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WASHing away girls’ challenges

By Wossen Mulatu

Neeima Muktar, 12, at Tutis Primary School in Oromia State of Ethiopia

DAROLABU WOREDA: OROMIA REGION, 26 November 2013- As the twelve year old Neema Muktar walks to school, carrying five litres of water, she is dreaming of becoming an engineer when she grows up.  For now, she is attending 7th grade in Tutis primary school. 

Tutis primary school, a hub for 822 students; 346 female and 536 male, is located in Darolabu woreda of Oromia Region at a distance of 442 kilometers from the capital, Addis Ababa.

It takes Neema close to an hour to reach to her school from home. “Every day during the dry season, except for weekends, I bring a jerry can with five litres of water to school from the nearby pond . Because I have to collect water, I sometimes arrive late to my class and miss the first session,” says Neema. She stresses that water shortage is the most serious problem in the school, especially in the dry season from October to May, when it is not raining.

Each student starting from 1st grade is expected to bring three to five litres of water every day; mainly for food preparation, gardening and the latrine,” explains Teferi Mekonnen, Head of the Daralabu Woreda Education Bureau. “When it’s raining, water is not needed, because
not only can the school manage to supply water to itself, but also to the neighbouring communities which is really fulfilling.” Because of the generous support of IKEA through UNICEF, the school has managed to construct a rain water harvesting scheme that is helping to curb the water shortage problem in the school.

According to Teferi, the land formation in the area has make it difficult to get water from the ground easily. They have tried to drill for water unsuccessfully for several times.  Therefore, they rely on other innovative schemes such as rainwater harvesting, as the best option to satisfy the water needs of the school community. During the dry season, they use water from  ponds and springs, though they are far away. Sometimes the school even relies on the woreda (district), to bring them water in big water tanks. “It is better when it rains for us and we are so happy that the scheme is there to do the collection,” says Neema.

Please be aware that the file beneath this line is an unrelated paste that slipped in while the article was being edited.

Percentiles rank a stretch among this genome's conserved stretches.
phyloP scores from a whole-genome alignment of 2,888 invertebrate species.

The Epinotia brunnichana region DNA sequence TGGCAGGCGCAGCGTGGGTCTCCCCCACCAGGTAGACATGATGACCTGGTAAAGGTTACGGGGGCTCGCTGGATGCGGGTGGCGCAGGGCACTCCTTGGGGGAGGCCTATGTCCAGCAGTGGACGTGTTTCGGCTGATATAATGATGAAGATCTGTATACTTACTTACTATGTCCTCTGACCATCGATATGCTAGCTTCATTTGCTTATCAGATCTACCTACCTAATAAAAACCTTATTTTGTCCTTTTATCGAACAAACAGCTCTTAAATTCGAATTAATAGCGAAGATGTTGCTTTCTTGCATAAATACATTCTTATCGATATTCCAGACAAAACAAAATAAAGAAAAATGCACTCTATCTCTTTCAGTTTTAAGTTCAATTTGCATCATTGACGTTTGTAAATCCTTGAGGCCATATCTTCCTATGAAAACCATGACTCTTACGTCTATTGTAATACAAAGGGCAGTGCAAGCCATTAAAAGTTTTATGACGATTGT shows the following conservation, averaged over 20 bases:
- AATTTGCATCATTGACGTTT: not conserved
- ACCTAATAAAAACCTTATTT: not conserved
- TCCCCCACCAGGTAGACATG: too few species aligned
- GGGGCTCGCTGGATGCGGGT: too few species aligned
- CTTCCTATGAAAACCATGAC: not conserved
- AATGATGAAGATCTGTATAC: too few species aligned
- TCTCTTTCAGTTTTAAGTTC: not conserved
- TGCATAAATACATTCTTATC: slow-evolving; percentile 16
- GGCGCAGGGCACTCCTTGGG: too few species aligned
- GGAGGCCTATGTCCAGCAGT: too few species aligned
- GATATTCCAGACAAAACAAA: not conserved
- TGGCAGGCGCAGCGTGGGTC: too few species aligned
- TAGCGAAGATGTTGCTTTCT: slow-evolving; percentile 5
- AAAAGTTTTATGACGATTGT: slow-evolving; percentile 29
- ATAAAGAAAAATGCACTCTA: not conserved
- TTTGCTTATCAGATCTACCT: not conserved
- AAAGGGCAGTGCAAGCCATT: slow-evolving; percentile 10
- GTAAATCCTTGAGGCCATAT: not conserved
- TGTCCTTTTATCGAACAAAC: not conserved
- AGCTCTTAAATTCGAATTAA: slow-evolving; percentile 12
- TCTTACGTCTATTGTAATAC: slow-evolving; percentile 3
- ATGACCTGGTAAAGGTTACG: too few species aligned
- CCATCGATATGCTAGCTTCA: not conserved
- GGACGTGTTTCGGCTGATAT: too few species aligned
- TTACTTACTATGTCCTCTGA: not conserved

Creating Girls’ Comfort Zone in school

Members of girls club at Tutis Primary School in Oromia State of Ethiopia

In Tutis, one of the most active co- curricular activities is the girl’s club that has 61 members; 56 female and 5 male. The club brings children together to discuss their challenges and seek solutions. In addition, it helps them develop leadership skills and empowers them to express themselves openly.

Neema is also a member of the girls club. She feels safe and comfortable while surrounded by her fellow club members. With her peers, she even raises her voice higher to express herself. Alone, she often speaks watching the ground.

The hygiene kit provided by the girl’s club is one of the incentives for Neema to come to school. “I like it very much,” she says with a big smile. The kit composed of basic kits for girls such as sanitary pads, toilet paper, soaps, underwear, toothpaste and other items provided by UNICEF with the support of IKEA.

Tamene Workneh, Unicef focal person for Oromia Regional Bureau of Education, left, and Dame Meskele, School Principal, show the water-catchment system at Tutis Primary School

According to the principal of the school, Dame Meskele, 47 hygiene kits have been given, through the girls club, to girls who cannot afford to buy their own.

Besides the water harvesting scheme and hygiene kits, IKEA’s contribution to Tutis Primary school includes: the renovation of three Cluster Resource Centre (CRC) classrooms; construction of separate latrines for boys and girls; supply of one duplicating machine; one typewriter; student’s desks; teacher’s tables and chairs; blackboards and establishment of the Early Childhood Care and Education Centre.

In order to achieve the Millennium Development Goal (MDG) 2 [universal primary school education], for children of Ethiopia, it is important to avail quality School WASH facilities such as separate latrine for boys and girls and handwashing facilities.

WASH in Schools, not only promotes hygiene and increases access to education, but also supports national and local interventions to establish equitable, sustainable access to safe water and basic sanitation services in schools. It also decrease the gender gap by providing separate facilities making girls like Neema comfortable at all times. By staying in school and advancing her studies, Neema will make her dream of becoming an engeneer a reality.



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